Stratigraphy in the area is as follows: (1) about 5,500 feet of Pliocene siltstone, sandstone, and conglomerate of marine origin (fossils indicate that some of the upper beds may have been deposited contemporaneously with the Saugus); (2) about 7,300 feet of upper Miocene sediments consisting of: (a) 3,600 feet of Delmontian and upper Mohnian brown and gray platy shale and siltstone with interbedded sand and conglomerate; (b) 3,700 feet of lower Mohnian hard brown and gray platy shale, commonly siliceous, with phosphatic material, and interbedded sandstone.
Ten oil zones have been discovered. All zones, except one in Pliocene sandstone, are in upper Miocene sandstone and conglomerate. Production is obtained from depths ranging from 5,000 feet to 10,000 feet below the surface. The deepest well drilled in the field bottomed in rocks of the lower Mohnian stage of the upper Miocene epoch at a depth of 13,018 feet.
The Del Valle oil field is located on the west-trending Del Valle anticline. Two major south-dipping trust [sic] faults, the Holser fault and the Del Valle fault, are associated with the anticline. Folding, faulting, and lensing of sands have provided oil traps.
Present production is from approximately 500 acres with 80 producing wells. Production during April 1953 was 84,495 barrels of oil and 458 million cubic feet of gas; total production to May 1, 1953 is 16,314,000 barrels of oil and 51,459 million cubic feet of gas.
Honor Rancho Oil Field
Honor Rancho Oil Field (Bode and MacMillan, 1952). The Honor Rancho field is adjacent to U.S. Highway 99, about a mile north of its junction with State Highway 126. The field was discovered in August 1950. At the close of 1951 the land was half a mile long in an east-west direction and about 1,000 feet wide.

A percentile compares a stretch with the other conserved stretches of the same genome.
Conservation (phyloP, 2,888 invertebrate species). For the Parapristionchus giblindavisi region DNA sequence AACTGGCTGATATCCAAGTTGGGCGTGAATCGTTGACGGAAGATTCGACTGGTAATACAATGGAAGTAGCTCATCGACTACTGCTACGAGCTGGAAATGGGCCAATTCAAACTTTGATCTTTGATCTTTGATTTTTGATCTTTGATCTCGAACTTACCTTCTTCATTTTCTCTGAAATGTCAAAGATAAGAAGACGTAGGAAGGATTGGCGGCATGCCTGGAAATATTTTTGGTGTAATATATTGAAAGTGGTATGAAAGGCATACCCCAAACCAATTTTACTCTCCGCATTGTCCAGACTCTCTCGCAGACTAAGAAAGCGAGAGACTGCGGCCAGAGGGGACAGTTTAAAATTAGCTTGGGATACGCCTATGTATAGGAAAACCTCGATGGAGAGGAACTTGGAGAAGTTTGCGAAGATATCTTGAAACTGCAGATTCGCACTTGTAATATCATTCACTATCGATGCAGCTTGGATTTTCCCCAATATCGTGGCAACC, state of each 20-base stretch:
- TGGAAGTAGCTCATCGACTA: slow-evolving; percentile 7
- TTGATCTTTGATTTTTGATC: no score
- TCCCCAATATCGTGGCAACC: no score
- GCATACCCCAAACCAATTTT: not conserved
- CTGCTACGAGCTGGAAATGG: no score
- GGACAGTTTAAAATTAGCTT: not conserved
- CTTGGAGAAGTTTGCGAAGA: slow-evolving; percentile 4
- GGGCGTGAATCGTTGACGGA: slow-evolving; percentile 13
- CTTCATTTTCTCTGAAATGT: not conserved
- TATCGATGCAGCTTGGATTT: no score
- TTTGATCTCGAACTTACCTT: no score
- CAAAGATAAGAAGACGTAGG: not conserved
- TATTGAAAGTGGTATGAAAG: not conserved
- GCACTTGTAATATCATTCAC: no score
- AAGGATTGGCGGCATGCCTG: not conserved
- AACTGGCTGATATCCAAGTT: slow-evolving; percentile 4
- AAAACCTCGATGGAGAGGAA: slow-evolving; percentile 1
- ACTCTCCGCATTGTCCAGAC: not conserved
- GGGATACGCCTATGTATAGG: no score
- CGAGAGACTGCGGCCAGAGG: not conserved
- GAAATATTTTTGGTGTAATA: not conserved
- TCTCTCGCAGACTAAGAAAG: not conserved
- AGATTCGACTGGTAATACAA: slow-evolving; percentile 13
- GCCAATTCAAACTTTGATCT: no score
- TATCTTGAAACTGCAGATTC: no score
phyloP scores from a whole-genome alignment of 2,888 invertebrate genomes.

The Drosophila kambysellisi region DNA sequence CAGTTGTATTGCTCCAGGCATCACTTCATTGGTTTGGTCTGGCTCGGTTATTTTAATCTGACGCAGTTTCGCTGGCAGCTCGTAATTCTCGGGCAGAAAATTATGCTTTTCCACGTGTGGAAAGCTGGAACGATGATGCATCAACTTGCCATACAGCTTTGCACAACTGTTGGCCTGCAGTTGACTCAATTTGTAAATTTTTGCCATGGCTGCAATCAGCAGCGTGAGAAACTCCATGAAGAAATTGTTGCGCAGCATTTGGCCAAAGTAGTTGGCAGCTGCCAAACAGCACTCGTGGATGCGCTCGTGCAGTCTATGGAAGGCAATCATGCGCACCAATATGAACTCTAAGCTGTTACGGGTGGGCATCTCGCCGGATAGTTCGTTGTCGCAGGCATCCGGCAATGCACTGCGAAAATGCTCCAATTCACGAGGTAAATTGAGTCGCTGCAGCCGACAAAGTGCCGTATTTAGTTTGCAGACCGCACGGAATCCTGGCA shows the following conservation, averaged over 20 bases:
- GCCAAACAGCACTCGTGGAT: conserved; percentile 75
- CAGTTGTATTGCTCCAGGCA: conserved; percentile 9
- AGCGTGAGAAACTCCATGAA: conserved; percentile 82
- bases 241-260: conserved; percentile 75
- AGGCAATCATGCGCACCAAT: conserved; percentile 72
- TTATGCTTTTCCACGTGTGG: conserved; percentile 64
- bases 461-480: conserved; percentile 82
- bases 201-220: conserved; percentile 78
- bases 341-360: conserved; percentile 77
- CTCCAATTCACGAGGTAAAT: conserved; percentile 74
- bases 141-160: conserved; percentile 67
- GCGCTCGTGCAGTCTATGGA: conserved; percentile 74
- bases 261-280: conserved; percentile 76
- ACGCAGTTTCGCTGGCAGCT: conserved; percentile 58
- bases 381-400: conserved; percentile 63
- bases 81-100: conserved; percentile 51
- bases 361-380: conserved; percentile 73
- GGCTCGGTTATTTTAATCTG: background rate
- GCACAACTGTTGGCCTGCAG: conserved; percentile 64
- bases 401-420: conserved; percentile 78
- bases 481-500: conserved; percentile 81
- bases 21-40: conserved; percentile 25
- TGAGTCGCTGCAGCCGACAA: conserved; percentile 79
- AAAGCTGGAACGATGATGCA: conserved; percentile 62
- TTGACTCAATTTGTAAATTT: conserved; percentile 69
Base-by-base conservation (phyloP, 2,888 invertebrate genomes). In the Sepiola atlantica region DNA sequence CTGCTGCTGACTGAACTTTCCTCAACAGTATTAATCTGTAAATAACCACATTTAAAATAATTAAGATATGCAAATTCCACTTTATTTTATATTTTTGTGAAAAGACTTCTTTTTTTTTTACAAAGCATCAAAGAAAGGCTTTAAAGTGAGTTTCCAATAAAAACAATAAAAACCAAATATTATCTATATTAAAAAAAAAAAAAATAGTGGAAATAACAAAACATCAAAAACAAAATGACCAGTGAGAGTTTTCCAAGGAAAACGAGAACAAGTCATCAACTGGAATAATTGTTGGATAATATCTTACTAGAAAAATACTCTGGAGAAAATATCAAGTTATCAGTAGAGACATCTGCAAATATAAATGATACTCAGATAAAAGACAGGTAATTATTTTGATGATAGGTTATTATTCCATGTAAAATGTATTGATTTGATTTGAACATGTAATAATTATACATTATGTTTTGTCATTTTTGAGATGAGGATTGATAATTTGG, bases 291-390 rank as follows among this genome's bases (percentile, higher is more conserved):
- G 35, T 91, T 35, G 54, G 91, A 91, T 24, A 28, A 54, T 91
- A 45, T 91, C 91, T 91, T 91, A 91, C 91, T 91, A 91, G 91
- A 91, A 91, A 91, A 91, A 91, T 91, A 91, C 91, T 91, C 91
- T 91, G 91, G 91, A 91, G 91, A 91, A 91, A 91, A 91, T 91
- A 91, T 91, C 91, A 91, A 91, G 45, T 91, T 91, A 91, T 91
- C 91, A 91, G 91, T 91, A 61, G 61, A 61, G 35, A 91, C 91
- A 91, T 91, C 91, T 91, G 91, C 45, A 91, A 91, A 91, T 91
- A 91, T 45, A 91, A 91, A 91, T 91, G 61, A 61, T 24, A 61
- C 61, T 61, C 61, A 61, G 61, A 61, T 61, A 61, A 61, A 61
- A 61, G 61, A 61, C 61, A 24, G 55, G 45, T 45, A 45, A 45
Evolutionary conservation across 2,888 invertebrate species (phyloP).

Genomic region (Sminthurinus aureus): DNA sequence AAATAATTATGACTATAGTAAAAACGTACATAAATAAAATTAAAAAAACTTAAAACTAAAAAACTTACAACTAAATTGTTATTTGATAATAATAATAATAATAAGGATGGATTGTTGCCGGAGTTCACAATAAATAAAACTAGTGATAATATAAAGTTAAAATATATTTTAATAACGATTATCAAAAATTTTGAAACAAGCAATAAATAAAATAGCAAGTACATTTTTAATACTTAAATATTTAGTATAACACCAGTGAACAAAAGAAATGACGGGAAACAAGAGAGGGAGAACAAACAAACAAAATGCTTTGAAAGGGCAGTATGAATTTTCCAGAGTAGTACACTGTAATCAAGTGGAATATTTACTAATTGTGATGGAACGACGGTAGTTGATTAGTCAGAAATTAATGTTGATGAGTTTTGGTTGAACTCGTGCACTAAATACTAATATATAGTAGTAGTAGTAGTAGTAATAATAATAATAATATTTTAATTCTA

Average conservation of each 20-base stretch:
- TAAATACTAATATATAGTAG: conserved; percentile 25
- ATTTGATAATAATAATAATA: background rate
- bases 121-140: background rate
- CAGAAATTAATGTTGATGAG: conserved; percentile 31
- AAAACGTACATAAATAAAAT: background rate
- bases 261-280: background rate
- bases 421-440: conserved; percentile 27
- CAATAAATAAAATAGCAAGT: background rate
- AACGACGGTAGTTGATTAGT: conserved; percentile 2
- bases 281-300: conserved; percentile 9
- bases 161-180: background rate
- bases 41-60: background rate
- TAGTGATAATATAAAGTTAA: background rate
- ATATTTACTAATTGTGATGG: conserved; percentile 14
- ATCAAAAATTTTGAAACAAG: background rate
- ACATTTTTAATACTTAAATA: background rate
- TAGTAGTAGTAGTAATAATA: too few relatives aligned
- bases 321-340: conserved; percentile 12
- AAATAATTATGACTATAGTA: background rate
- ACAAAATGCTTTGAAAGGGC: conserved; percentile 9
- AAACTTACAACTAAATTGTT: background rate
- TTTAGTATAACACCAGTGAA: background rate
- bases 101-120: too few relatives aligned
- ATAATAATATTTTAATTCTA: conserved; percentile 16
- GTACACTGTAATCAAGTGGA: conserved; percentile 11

Rocks penetrated by wells in this field are Pleistocene, Pliocene, and Miocene in age. The uppermost 4,000 feet consist of sandstone, conglomerate, and sandy conglomerate with minor siltstone interbeds. The Saugus formation of lower Pleistocene-upper Pliocene age and the Pico formation of upper Pliocene age are contained in this section. A predominantly shaly section identifies the top of the lower Pliocene Repetto formation, which is about 800 feet thick in this area. Upper Miocene sandstone, conglomerate, and shale complete the section as known from the deepest well drilled to 8,951 feet below sea level.
Two commercial oil zones have been discovered in upper Miocene rock. Discovery was made in the Rancho zone, which occurs in a sandstone as much as500 feet thick at a depth of about 4,500 feet below sea level. In November 1950 the Wayside zone was brought into production from a depth of about 5,400 feet. This zone consists of over 100 feet of coarse-grained arkosic sandstone which grades downward into sandy conglomerate.
The Honor Rancho field lies along a westward-plunging anticline known as the Rancho anticline. The San Gabriel fault to the north and east and a syncline north of the Rancho anticline have controlled the accumulation of oil in the field.
In April 1953 production from 17 wells was 136,590 barrels of oil and 176 million cubic feet of gas. As of May 1, 1953, the field had yielded 2,008,000 barrels of oil and 2,002 million cubic feet of gas.
Bode, F.D., and MacMillan, A.J. Jr., 1952, Honor Rancho oil field: Am. Assoc. Petroleum Geologists, field trip guidebook for joint annual meeting March 24-27, pp. 45-47.
Knight, J.W., 1952, Del Valle oil field, in Cenozoic correlation section across eastern Ventura basin (chart); Am. Assoc. Petroleum Geologists, Pacific Section.
Musser, E.H., 1952, Operations in District No. 1, 1951: California Div. Oil and Gas Summary of Operations, vol. 37, no. 2, pp. 30-35.
Nelson, L., 1952 (March), Del Valle and Ramona oil fields: Am. Assoc. Petroleum Geologists, field trip guidebook for joint annual meeting, Los Angeles, pp. 57-63.
Roth, George, 1952, Castaic Hills oil field, Los Angeles County, California: Am. Assoc. Petroleum Geologists, program for Pacific Coast meeting, Los Angeles, pp. 9-10, October 30-31.
Yarborough, Hunter, and Bear, T.L., 1952 (March), Castaic Junction field: Am. Assoc. Petroleum Geologists guidebook for joint annual meeting, Los Angeles, pp. 47-51.